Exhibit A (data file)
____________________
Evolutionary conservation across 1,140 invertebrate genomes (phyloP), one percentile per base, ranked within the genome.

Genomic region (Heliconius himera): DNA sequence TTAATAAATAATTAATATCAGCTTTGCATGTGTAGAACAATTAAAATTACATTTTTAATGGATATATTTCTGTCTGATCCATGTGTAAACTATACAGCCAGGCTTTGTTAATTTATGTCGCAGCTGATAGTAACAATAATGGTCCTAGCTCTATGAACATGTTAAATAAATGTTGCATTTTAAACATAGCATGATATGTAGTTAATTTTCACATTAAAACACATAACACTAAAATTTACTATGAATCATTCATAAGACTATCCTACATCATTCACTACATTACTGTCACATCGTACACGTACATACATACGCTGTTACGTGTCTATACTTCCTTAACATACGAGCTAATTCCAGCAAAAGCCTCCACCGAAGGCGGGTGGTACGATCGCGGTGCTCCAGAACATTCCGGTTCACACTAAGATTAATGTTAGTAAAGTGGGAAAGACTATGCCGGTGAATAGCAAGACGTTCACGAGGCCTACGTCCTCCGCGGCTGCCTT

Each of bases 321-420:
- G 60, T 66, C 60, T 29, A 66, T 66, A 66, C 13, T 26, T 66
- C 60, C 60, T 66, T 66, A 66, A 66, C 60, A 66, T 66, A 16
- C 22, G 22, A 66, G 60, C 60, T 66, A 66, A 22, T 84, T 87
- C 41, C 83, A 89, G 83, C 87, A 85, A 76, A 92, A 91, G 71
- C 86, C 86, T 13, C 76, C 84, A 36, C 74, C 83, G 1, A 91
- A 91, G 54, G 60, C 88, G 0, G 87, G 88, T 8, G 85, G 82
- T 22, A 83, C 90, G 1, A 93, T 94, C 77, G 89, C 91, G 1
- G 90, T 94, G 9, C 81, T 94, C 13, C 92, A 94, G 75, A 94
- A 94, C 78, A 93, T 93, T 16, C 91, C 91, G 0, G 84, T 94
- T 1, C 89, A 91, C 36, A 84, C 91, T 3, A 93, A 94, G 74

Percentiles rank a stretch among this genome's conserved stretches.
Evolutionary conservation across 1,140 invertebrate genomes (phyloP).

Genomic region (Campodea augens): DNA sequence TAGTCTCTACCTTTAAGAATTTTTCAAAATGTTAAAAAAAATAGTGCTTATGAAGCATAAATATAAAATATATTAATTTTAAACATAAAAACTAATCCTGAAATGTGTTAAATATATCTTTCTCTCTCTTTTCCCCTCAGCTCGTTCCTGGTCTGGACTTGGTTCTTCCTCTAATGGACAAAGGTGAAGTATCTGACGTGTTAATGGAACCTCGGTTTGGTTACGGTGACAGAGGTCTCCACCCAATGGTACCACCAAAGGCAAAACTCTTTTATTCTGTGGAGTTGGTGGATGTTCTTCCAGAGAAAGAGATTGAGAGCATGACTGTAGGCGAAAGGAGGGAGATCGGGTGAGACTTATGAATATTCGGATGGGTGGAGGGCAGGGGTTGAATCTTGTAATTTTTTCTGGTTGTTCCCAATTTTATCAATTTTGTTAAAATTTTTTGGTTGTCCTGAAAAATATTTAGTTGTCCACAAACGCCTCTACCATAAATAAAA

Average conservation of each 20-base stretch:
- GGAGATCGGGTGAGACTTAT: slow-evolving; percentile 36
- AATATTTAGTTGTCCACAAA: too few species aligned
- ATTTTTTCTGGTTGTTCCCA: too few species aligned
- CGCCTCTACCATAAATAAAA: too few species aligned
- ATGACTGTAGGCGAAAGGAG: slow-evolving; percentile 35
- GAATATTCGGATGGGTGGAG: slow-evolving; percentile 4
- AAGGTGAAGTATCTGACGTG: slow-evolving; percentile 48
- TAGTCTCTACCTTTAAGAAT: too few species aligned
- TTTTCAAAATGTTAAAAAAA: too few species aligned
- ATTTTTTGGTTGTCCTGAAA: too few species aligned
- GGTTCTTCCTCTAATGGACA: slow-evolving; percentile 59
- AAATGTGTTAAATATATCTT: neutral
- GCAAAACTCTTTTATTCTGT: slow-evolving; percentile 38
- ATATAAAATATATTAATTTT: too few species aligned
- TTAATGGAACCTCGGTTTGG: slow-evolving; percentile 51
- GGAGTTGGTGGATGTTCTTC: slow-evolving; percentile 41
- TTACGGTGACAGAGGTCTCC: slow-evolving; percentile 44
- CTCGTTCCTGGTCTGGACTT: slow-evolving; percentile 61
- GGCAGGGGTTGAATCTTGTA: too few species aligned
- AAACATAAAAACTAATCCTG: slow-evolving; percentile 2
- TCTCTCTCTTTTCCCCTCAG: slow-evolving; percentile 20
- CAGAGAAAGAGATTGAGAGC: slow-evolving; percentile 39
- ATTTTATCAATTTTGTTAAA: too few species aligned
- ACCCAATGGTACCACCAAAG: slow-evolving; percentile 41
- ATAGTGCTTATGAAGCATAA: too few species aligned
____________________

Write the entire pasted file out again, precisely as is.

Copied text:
Evolutionary conservation across 1,140 invertebrate genomes (phyloP), one percentile per base, ranked within the genome.

Genomic region (Heliconius himera): DNA sequence TTAATAAATAATTAATATCAGCTTTGCATGTGTAGAACAATTAAAATTACATTTTTAATGGATATATTTCTGTCTGATCCATGTGTAAACTATACAGCCAGGCTTTGTTAATTTATGTCGCAGCTGATAGTAACAATAATGGTCCTAGCTCTATGAACATGTTAAATAAATGTTGCATTTTAAACATAGCATGATATGTAGTTAATTTTCACATTAAAACACATAACACTAAAATTTACTATGAATCATTCATAAGACTATCCTACATCATTCACTACATTACTGTCACATCGTACACGTACATACATACGCTGTTACGTGTCTATACTTCCTTAACATACGAGCTAATTCCAGCAAAAGCCTCCACCGAAGGCGGGTGGTACGATCGCGGTGCTCCAGAACATTCCGGTTCACACTAAGATTAATGTTAGTAAAGTGGGAAAGACTATGCCGGTGAATAGCAAGACGTTCACGAGGCCTACGTCCTCCGCGGCTGCCTT

Each of bases 321-420:
- G 60, T 66, C 60, T 29, A 66, T 66, A 66, C 13, T 26, T 66
- C 60, C 60, T 66, T 66, A 66, A 66, C 60, A 66, T 66, A 16
- C 22, G 22, A 66, G 60, C 60, T 66, A 66, A 22, T 84, T 87
- C 41, C 83, A 89, G 83, C 87, A 85, A 76, A 92, A 91, G 71
- C 86, C 86, T 13, C 76, C 84, A 36, C 74, C 83, G 1, A 91
- A 91, G 54, G 60, C 88, G 0, G 87, G 88, T 8, G 85, G 82
- T 22, A 83, C 90, G 1, A 93, T 94, C 77, G 89, C 91, G 1
- G 90, T 94, G 9, C 81, T 94, C 13, C 92, A 94, G 75, A 94
- A 94, C 78, A 93, T 93, T 16, C 91, C 91, G 0, G 84, T 94
- T 1, C 89, A 91, C 36, A 84, C 91, T 3, A 93, A 94, G 74

Percentiles rank a stretch among this genome's conserved stretches.
Evolutionary conservation across 1,140 invertebrate genomes (phyloP).

Genomic region (Campodea augens): DNA sequence TAGTCTCTACCTTTAAGAATTTTTCAAAATGTTAAAAAAAATAGTGCTTATGAAGCATAAATATAAAATATATTAATTTTAAACATAAAAACTAATCCTGAAATGTGTTAAATATATCTTTCTCTCTCTTTTCCCCTCAGCTCGTTCCTGGTCTGGACTTGGTTCTTCCTCTAATGGACAAAGGTGAAGTATCTGACGTGTTAATGGAACCTCGGTTTGGTTACGGTGACAGAGGTCTCCACCCAATGGTACCACCAAAGGCAAAACTCTTTTATTCTGTGGAGTTGGTGGATGTTCTTCCAGAGAAAGAGATTGAGAGCATGACTGTAGGCGAAAGGAGGGAGATCGGGTGAGACTTATGAATATTCGGATGGGTGGAGGGCAGGGGTTGAATCTTGTAATTTTTTCTGGTTGTTCCCAATTTTATCAATTTTGTTAAAATTTTTTGGTTGTCCTGAAAAATATTTAGTTGTCCACAAACGCCTCTACCATAAATAAAA

Average conservation of each 20-base stretch:
- GGAGATCGGGTGAGACTTAT: slow-evolving; percentile 36
- AATATTTAGTTGTCCACAAA: too few species aligned
- ATTTTTTCTGGTTGTTCCCA: too few species aligned
- CGCCTCTACCATAAATAAAA: too few species aligned
- ATGACTGTAGGCGAAAGGAG: slow-evolving; percentile 35
- GAATATTCGGATGGGTGGAG: slow-evolving; percentile 4
- AAGGTGAAGTATCTGACGTG: slow-evolving; percentile 48
- TAGTCTCTACCTTTAAGAAT: too few species aligned
- TTTTCAAAATGTTAAAAAAA: too few species aligned
- ATTTTTTGGTTGTCCTGAAA: too few species aligned
- GGTTCTTCCTCTAATGGACA: slow-evolving; percentile 59
- AAATGTGTTAAATATATCTT: neutral
- GCAAAACTCTTTTATTCTGT: slow-evolving; percentile 38
- ATATAAAATATATTAATTTT: too few species aligned
- TTAATGGAACCTCGGTTTGG: slow-evolving; percentile 51
- GGAGTTGGTGGATGTTCTTC: slow-evolving; percentile 41
- TTACGGTGACAGAGGTCTCC: slow-evolving; percentile 44
- CTCGTTCCTGGTCTGGACTT: slow-evolving; percentile 61
- GGCAGGGGTTGAATCTTGTA: too few species aligned
- AAACATAAAAACTAATCCTG: slow-evolving; percentile 2
- TCTCTCTCTTTTCCCCTCAG: slow-evolving; percentile 20
- CAGAGAAAGAGATTGAGAGC: slow-evolving; percentile 39
- ATTTTATCAATTTTGTTAAA: too few species aligned
- ACCCAATGGTACCACCAAAG: slow-evolving; percentile 41
- ATAGTGCTTATGAAGCATAA: too few species aligned